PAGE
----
Labour has received almost £1m from the taxpayer to help draw up policies for the next general election – with very limited results so far.
The money has been paid by the Electoral Commission from a fund designed to help parties draft manifestos and explore policy ideas. The scale of the payments emerged as Ed Miliband faces criticism from the Tories and Liberal Democrats for failing to spell out in greater detail the alternative vision his party plans to present to the country.
Soon after he became Labour leader, he said he was presenting the party with a "blank sheet" of paper on policy and was setting up 19 review groups to start filling it in. Since then, that process has been abandoned and only a handful of policy proposals have emerged.
However, i can disclose that since the last election Labour has received two payments of £342,459 each and others of £155,773 and £114,000 – a total of £954,691 – as "policy development grants". The party is also due to collect a further £100,000-plus before the end of the year, taking the total to more than £1m.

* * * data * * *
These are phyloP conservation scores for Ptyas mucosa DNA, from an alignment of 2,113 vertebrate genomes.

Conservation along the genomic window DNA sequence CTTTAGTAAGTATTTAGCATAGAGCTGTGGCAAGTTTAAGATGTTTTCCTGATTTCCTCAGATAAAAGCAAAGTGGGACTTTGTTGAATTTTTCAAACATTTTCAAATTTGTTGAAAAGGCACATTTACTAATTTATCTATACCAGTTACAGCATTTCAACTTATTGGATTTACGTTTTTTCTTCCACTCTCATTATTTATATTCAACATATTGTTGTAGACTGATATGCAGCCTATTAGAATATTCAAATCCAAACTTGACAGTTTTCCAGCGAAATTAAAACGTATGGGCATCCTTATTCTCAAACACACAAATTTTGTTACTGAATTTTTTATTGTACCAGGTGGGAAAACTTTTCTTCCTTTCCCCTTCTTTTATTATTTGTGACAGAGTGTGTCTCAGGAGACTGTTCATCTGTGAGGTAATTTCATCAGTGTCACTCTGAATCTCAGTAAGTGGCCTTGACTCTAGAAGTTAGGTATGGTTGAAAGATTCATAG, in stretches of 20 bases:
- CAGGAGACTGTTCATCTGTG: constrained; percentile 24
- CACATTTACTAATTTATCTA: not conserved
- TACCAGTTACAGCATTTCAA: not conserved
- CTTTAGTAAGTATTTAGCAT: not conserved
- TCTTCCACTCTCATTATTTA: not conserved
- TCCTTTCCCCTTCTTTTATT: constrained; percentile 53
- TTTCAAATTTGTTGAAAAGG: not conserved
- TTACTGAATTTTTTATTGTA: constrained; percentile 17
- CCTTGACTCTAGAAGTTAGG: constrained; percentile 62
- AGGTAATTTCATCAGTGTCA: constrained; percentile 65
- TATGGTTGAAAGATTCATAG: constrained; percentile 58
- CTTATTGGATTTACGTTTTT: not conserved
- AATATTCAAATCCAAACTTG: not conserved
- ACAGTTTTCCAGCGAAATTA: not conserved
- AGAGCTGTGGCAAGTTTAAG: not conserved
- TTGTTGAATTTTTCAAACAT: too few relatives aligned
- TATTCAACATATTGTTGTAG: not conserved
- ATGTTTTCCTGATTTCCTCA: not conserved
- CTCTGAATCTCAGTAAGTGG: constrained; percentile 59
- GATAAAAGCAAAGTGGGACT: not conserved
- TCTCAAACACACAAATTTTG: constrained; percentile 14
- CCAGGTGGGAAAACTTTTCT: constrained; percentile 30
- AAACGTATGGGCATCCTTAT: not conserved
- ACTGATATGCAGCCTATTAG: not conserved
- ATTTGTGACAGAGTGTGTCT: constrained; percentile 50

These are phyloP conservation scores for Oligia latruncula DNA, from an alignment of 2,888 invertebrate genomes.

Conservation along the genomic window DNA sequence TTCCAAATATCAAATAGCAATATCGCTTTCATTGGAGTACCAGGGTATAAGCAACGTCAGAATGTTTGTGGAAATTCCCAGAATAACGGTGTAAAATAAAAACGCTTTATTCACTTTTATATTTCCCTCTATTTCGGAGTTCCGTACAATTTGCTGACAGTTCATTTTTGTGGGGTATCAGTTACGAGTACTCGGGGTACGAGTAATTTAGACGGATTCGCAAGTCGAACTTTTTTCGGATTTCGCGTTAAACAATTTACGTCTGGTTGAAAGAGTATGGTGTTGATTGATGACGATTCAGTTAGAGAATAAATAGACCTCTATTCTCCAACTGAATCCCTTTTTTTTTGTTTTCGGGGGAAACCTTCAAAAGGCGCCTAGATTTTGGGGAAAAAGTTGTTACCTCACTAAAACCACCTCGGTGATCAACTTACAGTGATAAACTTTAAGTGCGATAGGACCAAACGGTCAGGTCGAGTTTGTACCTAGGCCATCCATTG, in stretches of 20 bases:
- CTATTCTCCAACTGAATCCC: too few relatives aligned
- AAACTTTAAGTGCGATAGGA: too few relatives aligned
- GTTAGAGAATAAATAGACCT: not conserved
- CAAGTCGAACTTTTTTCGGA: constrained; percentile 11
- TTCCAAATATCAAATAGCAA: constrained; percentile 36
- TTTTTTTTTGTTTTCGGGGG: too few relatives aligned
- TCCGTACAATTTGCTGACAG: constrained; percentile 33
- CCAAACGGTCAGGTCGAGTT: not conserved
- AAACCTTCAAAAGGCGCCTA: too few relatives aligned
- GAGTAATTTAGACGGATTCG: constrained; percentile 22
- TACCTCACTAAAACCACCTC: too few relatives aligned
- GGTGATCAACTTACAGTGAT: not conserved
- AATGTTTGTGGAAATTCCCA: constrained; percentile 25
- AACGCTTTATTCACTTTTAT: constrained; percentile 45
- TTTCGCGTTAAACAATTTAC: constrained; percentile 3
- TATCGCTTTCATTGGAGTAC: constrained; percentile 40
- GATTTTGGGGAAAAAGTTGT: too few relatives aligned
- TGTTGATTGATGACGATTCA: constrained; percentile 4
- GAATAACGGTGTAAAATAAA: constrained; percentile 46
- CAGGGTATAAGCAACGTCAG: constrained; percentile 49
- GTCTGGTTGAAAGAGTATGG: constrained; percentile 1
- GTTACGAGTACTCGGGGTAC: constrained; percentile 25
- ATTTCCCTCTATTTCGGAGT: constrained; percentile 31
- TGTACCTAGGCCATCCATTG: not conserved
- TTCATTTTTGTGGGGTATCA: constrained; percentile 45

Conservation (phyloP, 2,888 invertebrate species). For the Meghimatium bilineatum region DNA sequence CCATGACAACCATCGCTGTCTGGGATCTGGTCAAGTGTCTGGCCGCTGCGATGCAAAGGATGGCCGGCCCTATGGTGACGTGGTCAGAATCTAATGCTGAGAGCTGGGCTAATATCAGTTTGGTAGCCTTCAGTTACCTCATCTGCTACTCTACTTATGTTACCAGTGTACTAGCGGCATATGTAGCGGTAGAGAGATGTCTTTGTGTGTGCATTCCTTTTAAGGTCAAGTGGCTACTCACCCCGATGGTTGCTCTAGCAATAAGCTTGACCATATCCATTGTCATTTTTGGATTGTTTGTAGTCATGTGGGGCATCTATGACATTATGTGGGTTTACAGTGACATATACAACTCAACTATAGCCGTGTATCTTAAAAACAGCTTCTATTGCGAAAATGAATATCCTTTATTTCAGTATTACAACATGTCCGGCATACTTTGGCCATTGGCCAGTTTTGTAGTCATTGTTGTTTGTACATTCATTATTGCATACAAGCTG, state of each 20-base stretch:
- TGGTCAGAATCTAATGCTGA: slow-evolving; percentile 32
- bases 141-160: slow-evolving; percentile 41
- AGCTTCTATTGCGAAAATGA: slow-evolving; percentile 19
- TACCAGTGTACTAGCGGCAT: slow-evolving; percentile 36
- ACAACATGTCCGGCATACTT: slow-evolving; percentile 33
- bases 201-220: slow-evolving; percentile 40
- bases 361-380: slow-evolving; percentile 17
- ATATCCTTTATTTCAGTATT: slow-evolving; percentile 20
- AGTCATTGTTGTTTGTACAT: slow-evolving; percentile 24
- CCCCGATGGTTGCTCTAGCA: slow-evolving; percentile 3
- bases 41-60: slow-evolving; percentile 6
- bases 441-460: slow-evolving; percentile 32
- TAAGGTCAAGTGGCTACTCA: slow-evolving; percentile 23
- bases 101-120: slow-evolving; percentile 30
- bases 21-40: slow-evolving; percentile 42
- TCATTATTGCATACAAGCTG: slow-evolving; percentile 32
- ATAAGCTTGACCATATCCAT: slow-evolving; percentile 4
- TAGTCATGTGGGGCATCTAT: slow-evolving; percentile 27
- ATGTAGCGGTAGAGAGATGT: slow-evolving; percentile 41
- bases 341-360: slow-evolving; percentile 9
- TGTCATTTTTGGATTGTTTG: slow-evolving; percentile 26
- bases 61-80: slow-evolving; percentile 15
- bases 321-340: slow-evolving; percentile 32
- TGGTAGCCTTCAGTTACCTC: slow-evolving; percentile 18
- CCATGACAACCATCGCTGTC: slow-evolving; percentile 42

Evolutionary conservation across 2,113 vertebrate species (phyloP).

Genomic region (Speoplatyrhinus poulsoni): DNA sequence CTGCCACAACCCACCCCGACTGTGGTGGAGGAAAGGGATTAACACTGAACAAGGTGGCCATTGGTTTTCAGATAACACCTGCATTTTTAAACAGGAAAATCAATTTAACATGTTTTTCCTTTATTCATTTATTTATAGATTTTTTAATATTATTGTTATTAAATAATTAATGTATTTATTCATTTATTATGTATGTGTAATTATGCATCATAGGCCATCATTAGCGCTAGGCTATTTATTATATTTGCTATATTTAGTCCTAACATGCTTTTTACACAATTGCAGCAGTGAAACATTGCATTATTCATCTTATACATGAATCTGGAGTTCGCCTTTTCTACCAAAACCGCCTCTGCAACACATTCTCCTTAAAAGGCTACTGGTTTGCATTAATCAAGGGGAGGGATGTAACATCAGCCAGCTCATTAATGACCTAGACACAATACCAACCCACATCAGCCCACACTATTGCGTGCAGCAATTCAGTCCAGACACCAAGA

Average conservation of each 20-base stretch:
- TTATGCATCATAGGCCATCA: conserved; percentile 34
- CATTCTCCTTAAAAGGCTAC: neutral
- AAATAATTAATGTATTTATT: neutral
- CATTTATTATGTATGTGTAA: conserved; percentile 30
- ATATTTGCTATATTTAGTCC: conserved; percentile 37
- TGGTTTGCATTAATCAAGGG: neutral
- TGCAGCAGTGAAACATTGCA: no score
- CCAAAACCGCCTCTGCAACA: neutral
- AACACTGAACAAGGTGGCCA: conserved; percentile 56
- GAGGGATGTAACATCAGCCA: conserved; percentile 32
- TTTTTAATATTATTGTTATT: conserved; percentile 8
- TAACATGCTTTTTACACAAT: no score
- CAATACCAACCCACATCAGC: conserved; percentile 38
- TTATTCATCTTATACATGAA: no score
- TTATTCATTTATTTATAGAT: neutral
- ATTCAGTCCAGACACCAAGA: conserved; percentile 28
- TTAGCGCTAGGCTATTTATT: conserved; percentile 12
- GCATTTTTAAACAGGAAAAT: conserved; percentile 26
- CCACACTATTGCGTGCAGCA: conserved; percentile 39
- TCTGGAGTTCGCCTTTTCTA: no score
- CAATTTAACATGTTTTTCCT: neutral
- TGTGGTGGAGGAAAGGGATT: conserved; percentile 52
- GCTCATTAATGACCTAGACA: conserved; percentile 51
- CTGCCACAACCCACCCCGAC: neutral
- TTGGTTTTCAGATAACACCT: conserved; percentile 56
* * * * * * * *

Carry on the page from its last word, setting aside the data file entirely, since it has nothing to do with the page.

Last night John Glen, the Tory MP for Salisbury, claimed that Labour's policy review had become a "running joke in Westminster". In a letter to Mr Miliband, he challenged the Labour leader to explain where the money had gone.
He wrote: "The public will be shocked to hear you have taken over £1m in public money over the past two years in the name of this blank page. It is turning out to be the most expensive blank sheet of paper in history." A Labour spokesman responded to Mr Glen's letter: "Even from the Tories this is desperate and risible stuff."
Mr Miliband announced a separate policy drive shortly after becoming leader, setting up a series of working parties to come up with voter-friendly ideas. The policy review was initially overseen by Liam Byrne, but he lost responsibility for the work at the last shadow Cabinet reshuffle and was replaced by Jon Cruddas.
The result has been to leave the policy-making process in limbo.
Under the policy grant development system, £2m a year is available to political parties with two or more MPs, to develop ideas. Three-quarters of the cash is shared by Labour, the Tories and the Liberal Democrats.